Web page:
When a program present in one computer wants to request something from another program which is running on another computer in a different network, then the protocol that the program may use is called Remote Procedure Call.
By using this protocol, the program doesn't have a need to know the network details.
Some of the applications of RPC are as follows −
Active Directory service in windows uses this protocol.
Most of the MMC terminals also use this protocol.
Many of the DCOM components are based on RPC.
Some utilities such as "Windows Computer Management", "registry editor", etc let us contact a remote system. These also use RPC protocol.
Let us consider the below diagram of RPC −
Step 1 − RPC consists of the client program called as stub procedure which is connected with its own address space. The parameters are passed in the usual way. The client does not find out or notice anything unusual about this call because it is a local call.
Step 2 − Now the client stub collects the parameters and packs them into a message. This operation is called parameter marshalling. After the message is constructed, it is given to the transport layer for transmission.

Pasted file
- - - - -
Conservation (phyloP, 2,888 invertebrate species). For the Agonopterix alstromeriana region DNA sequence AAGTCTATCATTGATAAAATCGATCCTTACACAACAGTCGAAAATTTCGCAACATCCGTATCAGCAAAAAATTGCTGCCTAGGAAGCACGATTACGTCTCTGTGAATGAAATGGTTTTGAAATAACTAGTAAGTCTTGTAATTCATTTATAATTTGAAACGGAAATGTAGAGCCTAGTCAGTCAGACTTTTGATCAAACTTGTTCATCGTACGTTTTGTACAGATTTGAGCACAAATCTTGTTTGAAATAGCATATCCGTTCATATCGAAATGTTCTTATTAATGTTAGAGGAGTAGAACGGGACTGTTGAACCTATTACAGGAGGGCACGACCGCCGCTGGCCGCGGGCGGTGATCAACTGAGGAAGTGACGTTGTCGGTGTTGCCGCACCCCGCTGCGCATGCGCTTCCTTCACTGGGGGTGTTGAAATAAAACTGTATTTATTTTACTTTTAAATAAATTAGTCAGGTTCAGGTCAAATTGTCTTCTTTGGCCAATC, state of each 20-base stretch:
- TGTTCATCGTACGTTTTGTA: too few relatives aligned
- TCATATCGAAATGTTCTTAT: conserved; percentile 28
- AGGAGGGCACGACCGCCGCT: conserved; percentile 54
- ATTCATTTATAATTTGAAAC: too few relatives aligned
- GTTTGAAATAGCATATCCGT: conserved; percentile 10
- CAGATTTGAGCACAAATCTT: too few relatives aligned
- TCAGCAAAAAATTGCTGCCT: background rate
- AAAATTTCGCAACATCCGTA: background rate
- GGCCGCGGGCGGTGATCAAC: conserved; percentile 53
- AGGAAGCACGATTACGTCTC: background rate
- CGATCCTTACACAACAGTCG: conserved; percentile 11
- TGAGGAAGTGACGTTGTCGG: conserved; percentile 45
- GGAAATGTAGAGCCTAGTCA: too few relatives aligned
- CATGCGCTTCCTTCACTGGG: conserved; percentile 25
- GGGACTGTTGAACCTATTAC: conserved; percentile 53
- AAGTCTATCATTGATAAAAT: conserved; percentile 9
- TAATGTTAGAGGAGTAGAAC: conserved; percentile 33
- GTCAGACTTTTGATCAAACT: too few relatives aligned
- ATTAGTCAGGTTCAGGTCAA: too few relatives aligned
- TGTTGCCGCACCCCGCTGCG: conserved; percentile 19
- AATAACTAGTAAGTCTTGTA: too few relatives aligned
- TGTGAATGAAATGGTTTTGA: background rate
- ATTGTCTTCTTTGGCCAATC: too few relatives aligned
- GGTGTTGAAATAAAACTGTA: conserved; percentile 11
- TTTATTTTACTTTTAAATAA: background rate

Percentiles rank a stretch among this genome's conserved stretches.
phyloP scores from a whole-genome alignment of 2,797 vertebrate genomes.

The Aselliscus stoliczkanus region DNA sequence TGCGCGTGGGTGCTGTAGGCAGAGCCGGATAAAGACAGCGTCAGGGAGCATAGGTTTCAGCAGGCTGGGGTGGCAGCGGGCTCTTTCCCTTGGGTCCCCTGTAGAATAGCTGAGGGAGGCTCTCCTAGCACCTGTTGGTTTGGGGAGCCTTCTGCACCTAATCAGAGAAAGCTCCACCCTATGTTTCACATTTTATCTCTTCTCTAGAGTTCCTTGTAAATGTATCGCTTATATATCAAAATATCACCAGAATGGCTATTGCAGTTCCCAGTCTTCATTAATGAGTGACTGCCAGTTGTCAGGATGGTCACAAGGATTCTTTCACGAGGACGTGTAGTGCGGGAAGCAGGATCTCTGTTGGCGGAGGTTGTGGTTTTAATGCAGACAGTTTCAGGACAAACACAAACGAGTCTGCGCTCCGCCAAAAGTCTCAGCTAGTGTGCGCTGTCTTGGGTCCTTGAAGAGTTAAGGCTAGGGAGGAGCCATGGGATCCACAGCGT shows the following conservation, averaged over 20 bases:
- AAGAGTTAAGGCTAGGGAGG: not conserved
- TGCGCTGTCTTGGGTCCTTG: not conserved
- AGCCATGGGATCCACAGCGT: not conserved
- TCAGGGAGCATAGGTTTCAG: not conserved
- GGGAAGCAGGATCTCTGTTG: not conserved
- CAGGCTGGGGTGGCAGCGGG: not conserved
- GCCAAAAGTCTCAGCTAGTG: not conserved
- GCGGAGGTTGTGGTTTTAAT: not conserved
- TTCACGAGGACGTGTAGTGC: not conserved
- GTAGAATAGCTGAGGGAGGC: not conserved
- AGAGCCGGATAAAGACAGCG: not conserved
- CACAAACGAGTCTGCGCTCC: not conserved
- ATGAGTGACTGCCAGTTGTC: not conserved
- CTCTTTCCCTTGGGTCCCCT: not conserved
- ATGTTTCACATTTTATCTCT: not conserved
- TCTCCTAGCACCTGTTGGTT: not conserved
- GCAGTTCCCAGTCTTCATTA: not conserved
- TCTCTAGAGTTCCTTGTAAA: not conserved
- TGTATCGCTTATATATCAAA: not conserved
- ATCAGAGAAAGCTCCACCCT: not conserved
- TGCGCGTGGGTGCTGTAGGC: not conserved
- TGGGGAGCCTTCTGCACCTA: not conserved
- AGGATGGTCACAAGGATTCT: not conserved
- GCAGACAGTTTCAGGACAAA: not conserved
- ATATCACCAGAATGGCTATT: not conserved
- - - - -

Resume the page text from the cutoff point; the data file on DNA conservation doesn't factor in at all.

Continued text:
Step 3 − In a connectionless LAN system, the transport entity attaches a header to the message and sends it out on the network. In a WAN, the actual transmission is a little bit complicated.
Step 4 − When the message arrives at the server side, the transport entity will pass it to the server stub, and then it will unmarshall the parameters.
Step 5 − The server stub will then call the server procedure, passing the parameters in the standard way. The server procedure has no way of saying that it is being activated remotely because its immediate caller is a local procedure which obeys all the standard rules. Only the stubs know that something peculiar is going on.
Step 6 − After completion of its work, the server procedure returns the same way as any other procedure returns when it is finished. Then it returns a result to the caller.
Step 7 − The server stub which marshals the results into a message and hands it off at the transport interface, possibly by making a system call, as in step 2.
Step 8 − After that, the reply gets back to the client machine.
Step 9 − After replying it is handed to the client stub. Finally, the client stub returns to its caller, the client procedure.
Step 10 − Any value returned by the server is given to the client.